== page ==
*This is a collaborative post.
Germs are easily spread when it comes to children. On average, children in daycare get infections 12-14 times per year, including 6-8 upper respiratory infections and 2-3 gastrointestinal infections. While this may be unavoidable, cleaning your baby products will help lower the risks of picking up illnesses in your own home. Here, alongside Babythingz, who sell equipment for infants such as baby buggies, we look at how to best clean your child’s day-to-day equipment.
A lot of people think wooden toys are thought to be more hygienic. However, they still need to be thoroughly cleaned and disinfected to ensure minimal risk of infection. Natural wood will warp and become rough if you submerge it in water, so it’s certainly best to avoid cleaning your wooden toys in this fashion. To rid your child’s wooden toys of germs, wipe them with a clean and lint-free cloth that has either been dipped in a mix of distilled white vinegar and water, or mild soapy water. You can remove any residue by going over with a towel that has been dampened by plain water.
If your child has a lot of plastic toys, you should use hot, soapy water. If you are sure that there are no batteries, fabric, or buttons and the object is water tight, you could also run them through your dishwasher if you have one. However, you must be sure to put it on a gentle cycle so not to destroy your baby’s favourite play thing.
For knitted toys, use a baby wipe to remove any dirt. If they don’t have any easily damaged sections, such as battery packs, you can also put them on a light and quick cycle in your washing machine. If you do so, ensure you put the fabric toys in a pillow case for no longer than 15 minutes on a medium heat.
Metal toys like trains, and trucks, will more than likely have rubber wheels. This means the dishwasher is a no-go zone to clean them as it may break the material. Use a light mix of bleach and water and wipe them down before allowing them to air-dry.
Even though it’s not recommended to go too ‘clean-happy’, you should clean them once you begin to notice them becoming grubby, or if your child is recovering from an illness. If you carry them in your everyday bag alongside nappies etc, clean them weekly to avoid germs spreading. This should be the case even if the toy hasn’t been used for a while.
A lot of bottles for babies have a steriliser kit you can rinse them in and make sure they’re clean. However, these can come at a cost, so you may prefer to do it the old-fashioned way. When it comes to preparing your baby’s bottle, you need to make sure that the bottle itself is free of germs. Not using a fully-cleansed bottle can cause implications for your baby’s health — remember their immune system isn’t fully developed, so it’s a real possibility that they can develop food poisoning if their bottles aren’t correctly cleaned.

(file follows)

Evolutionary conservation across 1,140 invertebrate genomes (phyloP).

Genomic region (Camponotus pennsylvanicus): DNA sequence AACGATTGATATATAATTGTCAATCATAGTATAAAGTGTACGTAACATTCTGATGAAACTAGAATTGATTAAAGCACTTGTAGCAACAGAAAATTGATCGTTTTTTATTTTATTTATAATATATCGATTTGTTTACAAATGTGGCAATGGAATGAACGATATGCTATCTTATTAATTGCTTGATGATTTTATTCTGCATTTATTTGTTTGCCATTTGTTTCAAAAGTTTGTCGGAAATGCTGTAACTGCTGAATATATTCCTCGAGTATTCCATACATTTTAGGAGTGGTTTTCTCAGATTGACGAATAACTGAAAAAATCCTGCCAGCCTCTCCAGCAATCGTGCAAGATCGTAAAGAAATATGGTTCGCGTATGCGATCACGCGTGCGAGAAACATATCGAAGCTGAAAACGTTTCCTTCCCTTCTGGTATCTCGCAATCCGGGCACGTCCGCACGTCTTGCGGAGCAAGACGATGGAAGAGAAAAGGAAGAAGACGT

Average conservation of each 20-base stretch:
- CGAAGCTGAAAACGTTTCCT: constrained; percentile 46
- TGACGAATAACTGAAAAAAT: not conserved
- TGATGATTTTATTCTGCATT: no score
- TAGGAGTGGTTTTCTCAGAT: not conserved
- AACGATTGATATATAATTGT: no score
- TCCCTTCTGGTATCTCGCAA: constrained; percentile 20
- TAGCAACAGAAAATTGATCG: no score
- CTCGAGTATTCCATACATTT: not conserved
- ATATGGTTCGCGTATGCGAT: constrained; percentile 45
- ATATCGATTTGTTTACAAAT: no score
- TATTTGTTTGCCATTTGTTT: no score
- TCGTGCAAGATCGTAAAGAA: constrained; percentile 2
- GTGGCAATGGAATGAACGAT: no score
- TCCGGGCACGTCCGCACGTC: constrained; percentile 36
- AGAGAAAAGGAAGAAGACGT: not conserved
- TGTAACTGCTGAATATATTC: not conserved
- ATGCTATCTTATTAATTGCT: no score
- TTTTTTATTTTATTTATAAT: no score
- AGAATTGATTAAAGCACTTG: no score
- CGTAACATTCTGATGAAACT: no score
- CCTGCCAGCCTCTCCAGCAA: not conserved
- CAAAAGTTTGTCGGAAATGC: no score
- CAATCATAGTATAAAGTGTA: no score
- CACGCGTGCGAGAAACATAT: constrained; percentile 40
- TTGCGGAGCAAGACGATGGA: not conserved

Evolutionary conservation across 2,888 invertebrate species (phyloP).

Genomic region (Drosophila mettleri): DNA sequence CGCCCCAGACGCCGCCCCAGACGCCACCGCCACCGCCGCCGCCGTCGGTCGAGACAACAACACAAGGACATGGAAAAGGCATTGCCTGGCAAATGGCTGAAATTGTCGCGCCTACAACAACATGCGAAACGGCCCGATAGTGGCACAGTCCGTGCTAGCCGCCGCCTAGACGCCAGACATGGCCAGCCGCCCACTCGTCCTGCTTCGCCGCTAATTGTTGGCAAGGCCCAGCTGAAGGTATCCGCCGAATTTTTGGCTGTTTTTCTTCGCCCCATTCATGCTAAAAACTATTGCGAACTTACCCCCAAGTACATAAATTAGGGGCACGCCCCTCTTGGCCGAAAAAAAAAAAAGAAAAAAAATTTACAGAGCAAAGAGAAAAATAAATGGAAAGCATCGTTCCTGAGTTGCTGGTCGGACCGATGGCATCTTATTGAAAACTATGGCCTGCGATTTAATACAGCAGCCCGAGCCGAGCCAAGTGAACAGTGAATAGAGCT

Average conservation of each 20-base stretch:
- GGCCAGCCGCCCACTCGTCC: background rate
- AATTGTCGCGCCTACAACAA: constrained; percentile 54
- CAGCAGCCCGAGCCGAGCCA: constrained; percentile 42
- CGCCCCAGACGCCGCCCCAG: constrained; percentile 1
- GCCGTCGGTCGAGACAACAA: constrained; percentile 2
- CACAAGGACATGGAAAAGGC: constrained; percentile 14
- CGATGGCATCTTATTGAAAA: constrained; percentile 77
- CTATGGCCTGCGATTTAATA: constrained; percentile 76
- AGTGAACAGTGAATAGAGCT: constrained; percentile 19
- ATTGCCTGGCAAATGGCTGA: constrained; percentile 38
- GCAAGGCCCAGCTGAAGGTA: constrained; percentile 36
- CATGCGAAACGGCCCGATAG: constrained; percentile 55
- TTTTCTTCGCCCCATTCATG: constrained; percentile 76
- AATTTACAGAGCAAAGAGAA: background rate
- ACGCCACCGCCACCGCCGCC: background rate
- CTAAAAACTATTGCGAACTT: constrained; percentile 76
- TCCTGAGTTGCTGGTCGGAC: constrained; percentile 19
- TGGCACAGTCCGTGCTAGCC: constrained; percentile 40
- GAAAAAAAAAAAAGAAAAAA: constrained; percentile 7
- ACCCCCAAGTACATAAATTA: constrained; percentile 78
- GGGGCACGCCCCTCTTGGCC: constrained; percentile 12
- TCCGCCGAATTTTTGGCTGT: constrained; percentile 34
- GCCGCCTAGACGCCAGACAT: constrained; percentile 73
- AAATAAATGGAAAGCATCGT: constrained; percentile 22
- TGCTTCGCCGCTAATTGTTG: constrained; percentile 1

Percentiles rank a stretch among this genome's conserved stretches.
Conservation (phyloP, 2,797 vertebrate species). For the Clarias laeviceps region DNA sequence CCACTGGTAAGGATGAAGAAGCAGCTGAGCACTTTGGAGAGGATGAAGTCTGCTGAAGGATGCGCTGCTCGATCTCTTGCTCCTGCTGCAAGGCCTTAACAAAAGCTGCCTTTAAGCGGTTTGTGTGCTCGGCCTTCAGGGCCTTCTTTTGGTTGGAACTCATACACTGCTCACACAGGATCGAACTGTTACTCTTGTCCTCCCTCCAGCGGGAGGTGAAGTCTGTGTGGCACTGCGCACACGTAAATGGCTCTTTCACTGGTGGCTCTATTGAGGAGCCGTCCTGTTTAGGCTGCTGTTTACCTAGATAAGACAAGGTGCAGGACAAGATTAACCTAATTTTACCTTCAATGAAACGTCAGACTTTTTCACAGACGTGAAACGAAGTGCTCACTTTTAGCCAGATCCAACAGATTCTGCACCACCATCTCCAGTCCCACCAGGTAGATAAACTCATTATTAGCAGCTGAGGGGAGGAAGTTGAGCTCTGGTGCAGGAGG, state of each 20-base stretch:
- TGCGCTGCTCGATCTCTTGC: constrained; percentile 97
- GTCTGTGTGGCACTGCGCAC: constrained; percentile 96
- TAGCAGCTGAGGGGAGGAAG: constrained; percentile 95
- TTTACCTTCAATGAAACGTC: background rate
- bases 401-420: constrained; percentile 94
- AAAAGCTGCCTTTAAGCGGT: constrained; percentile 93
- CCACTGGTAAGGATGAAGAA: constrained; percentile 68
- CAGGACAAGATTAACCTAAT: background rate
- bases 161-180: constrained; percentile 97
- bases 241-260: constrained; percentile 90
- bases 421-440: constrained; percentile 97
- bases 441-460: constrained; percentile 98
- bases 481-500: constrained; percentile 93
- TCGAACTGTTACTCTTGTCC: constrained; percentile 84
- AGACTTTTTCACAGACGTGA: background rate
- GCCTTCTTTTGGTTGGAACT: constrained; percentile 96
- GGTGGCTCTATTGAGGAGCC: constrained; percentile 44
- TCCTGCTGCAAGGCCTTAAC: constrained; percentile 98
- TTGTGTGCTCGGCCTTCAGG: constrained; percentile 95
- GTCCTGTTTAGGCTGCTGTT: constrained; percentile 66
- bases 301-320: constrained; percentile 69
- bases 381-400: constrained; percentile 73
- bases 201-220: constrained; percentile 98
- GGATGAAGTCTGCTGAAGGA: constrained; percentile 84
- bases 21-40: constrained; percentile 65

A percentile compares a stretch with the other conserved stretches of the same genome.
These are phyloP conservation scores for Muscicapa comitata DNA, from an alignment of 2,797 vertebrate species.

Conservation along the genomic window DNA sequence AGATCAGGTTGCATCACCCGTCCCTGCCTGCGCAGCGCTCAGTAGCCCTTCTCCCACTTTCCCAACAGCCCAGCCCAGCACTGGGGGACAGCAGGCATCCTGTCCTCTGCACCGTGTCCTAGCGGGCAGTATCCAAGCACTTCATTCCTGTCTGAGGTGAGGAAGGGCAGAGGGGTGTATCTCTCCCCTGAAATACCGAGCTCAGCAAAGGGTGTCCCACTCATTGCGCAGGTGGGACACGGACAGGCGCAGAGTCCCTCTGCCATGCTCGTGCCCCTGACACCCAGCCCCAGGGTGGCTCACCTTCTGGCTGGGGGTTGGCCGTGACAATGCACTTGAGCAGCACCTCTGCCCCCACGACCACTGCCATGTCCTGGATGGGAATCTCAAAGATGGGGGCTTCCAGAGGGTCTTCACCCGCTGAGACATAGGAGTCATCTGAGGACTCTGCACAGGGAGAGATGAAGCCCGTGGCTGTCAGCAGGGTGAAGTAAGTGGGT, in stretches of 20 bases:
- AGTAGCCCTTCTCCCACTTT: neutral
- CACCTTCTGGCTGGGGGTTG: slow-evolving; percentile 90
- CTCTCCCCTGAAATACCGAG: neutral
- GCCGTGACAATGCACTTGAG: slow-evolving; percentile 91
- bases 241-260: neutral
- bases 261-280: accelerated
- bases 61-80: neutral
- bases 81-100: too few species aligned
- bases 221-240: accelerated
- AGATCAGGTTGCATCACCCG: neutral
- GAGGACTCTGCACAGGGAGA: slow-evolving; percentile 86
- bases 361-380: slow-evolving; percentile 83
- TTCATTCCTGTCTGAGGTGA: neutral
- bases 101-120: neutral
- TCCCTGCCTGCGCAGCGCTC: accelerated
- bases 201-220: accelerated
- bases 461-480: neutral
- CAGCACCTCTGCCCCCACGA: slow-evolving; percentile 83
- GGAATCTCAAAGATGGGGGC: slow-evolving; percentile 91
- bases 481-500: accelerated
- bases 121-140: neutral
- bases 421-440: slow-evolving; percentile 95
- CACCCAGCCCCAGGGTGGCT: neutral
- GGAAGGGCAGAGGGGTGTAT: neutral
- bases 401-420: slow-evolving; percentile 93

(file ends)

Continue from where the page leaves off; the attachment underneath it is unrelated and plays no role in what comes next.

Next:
If washing by hand, you should never clean the bottle in your sink. It’s recommended that you fill a clean basin or container with hot, soapy water. Use a clean brush and rotate it inside the bottle until all grime is gone. Once you have done so, wash away all the suds by running clean water through the bottle. The same goes with the nipple and caps. However, these can often have food lingering behind and be harder to get into each crevice. Be sure to give them a thorough clean and remove all debris.
There are some bottles that will be suitable for putting in the dishwasher. If this is the case, separate all the parts of the bottle and rinse well before placing them in the machine. For the smaller items, it’s advised to place them into a closed-top basket to avoid them ending up in the dishwasher’s filter.
For premature babies or babies born under three months old, or babies born prematurely, washed bottles will also need fully sterilising. Doing so will ensure extra protection. There are many baby-friendly sanitisers available, so it’s best to research which best suits you and your child.
It’s important to wipe down your child’s high chair after each use. It doesn’t matter if you’re spoon feeding them or letting them attempt to self-feed, there’s bound to be residue. However, sometimes, a simple wipe just won’t suffice. Leaving the chair uncleaned can result in caked-on crud and grimy straps. You can avoid this by simply keeping on top of the cleaning. While high chairs come in different shapes and sizes, the cleaning regime remains similar — and is indeed similar to washing your child’s favourite toys, as previously mentioned.
Your daily tasks should include removing loose crumbs, wiping the chair clean of any remaining food particles and sanitising the eating surface. Each week you should also remove the chair to clean the space beneath as there are likely to be rogue crumbs. Finally, at least once a month you should undergo a deep clean of your child’s chair. This includes disassembling the high chair, thoroughly cleaning any cushions and straps and scrubbing it all to ensure no germs remain.
Most kids will get dirty. The older the get, the dirtier occasions you’ll come across. However, in their early months and years, it’s vital you keep their equipment as clean and sanitised as possible to avoid unnecessary illness caused by germs. Following the above advice will have you well on the way to a clean and happy space.